The universe is feeling a little less lonely these days.
A year and a half after the Curiosity rover executed its gymnastic dismount onto the surface of Mars, mission scientists on Monday published the strongest evidence yet of an ancient, freshwater lake on the planet that could have been home for life as we know it.
The lake is dry and there are still no signs of little green men—or even microbes. But that report, published in the journal Science, comes just a month after a team of scientists analyzing data from the NASA space-based telescope Kepler announced that one in every five stars like the sun is circled by an Earth-like planet.
For decades, scientists have known there was water on Mars. Its red surface was once carved into canyons and riverbeds by liquid water, and there is ice in its soil and at its poles. What they haven’t known as much about was what that water was like.
An earlier Mars rover, Opportunity, which landed on the planet in 2004, sent back reports of rocks that formed in a “very bizarre, acidic bath-like environment”—harsh conditions in which to imagine life starting, said John Grotzinger, the chief scientist of the Mars Curiosity mission. What the new rover has discovered, as it has drilled, zapped, and baked samples, is something very different—evidence of a freshwater lake that stuck around for hundreds or tens of thousands of years and would have taken up about the same area as the Finger Lakes in upstate New York.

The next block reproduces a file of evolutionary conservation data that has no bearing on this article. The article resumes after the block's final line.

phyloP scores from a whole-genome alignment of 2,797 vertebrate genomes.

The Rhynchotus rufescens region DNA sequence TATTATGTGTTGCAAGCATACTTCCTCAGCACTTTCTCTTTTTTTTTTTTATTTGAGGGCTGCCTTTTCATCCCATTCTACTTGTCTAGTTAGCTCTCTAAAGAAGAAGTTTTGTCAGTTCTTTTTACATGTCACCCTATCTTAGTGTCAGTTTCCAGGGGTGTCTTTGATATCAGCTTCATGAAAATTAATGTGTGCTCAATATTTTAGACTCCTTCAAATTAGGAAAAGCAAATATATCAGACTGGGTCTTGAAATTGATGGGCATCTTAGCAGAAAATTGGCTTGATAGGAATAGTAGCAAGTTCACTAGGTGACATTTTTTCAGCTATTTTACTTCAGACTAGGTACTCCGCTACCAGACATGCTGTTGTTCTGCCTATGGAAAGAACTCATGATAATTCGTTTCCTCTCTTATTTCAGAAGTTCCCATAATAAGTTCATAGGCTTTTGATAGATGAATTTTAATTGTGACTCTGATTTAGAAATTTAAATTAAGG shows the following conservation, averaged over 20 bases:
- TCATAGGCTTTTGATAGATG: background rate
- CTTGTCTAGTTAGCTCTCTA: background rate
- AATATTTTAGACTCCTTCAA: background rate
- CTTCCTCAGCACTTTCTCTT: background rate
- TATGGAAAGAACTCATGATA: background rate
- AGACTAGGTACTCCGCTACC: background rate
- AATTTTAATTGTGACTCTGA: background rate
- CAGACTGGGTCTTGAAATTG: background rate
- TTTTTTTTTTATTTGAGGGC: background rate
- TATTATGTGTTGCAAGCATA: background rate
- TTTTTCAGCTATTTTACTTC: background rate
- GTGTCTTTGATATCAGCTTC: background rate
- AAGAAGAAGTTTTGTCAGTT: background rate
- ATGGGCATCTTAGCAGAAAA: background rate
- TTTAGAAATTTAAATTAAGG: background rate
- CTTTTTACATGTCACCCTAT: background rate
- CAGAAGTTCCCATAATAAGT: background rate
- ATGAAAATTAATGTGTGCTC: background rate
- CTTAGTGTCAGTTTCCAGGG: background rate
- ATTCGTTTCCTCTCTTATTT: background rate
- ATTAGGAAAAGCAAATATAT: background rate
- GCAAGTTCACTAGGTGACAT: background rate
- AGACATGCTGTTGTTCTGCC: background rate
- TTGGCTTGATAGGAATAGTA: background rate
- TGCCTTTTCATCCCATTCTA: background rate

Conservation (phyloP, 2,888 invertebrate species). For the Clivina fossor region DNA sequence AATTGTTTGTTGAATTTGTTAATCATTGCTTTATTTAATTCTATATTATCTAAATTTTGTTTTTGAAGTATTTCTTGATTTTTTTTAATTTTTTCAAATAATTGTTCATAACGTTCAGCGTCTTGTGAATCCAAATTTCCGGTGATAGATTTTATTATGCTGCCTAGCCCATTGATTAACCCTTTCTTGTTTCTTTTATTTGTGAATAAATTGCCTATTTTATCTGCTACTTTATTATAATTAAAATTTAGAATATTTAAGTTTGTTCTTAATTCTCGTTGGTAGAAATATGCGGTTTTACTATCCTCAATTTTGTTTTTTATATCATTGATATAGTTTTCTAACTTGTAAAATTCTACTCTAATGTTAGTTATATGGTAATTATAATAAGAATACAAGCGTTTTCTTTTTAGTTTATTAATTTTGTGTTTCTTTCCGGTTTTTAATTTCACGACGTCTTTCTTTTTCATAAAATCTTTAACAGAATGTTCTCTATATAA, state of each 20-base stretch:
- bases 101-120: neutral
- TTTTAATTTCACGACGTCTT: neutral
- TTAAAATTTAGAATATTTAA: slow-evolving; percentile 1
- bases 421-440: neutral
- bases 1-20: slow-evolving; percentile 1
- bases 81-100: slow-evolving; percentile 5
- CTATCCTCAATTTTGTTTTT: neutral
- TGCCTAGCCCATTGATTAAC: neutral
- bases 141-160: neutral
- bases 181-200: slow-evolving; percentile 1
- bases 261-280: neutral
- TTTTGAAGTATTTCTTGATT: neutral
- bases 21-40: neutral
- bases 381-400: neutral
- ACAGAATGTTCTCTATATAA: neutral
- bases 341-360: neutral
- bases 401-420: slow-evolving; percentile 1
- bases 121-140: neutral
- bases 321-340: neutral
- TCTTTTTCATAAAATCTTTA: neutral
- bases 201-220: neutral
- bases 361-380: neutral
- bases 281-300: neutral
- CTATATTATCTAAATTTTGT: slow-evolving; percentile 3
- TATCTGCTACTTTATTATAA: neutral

Asked what that lake might have looked like when it existed 3.6 billion years ago, Grotzinger said it may be useful to think of the western U.S. where vast lakes once existed in spots that are dry.
“What you sort of have to imagine is if you take a place like the Great Salt Lake that has a little bit of water today or Las Vegas Valley or Death Valley—if you go back 10,000 years ago … those basins all filled with water,” Grotzinger said. “They were broad lakes, but they were shallow.”
After Curiosity landed in Gale Crater in August 2012, scientists decided to take a temporary detour in the opposite direction of its ultimate destination—the three-mile high Mount Sharp. Before the mission, scientists had spoken mostly about how the rover was going to analyze the mountain layer by layer, reading through the geological history of Mars. But it landed temptingly close to rocks that satellite measurements had indicated might be of interest, so the rover started to explore these rocks in an ancient environment known as Yellowknife Bay, which was clearly shaped by water of some kind.
“When we first got the images back, after we had brushed the dust away from some of these rocks—the dust is the typical red-orange color of Mars ... there was this fantastic grayish, greenish blue color of the rock that was very un-Mars like,” said Ralph Milliken, a participating scientist on the Curiosity team and a geologist at Brown University. “That told us there was definitely going to be something interesting and distinct about the chemistry and mineralogy.”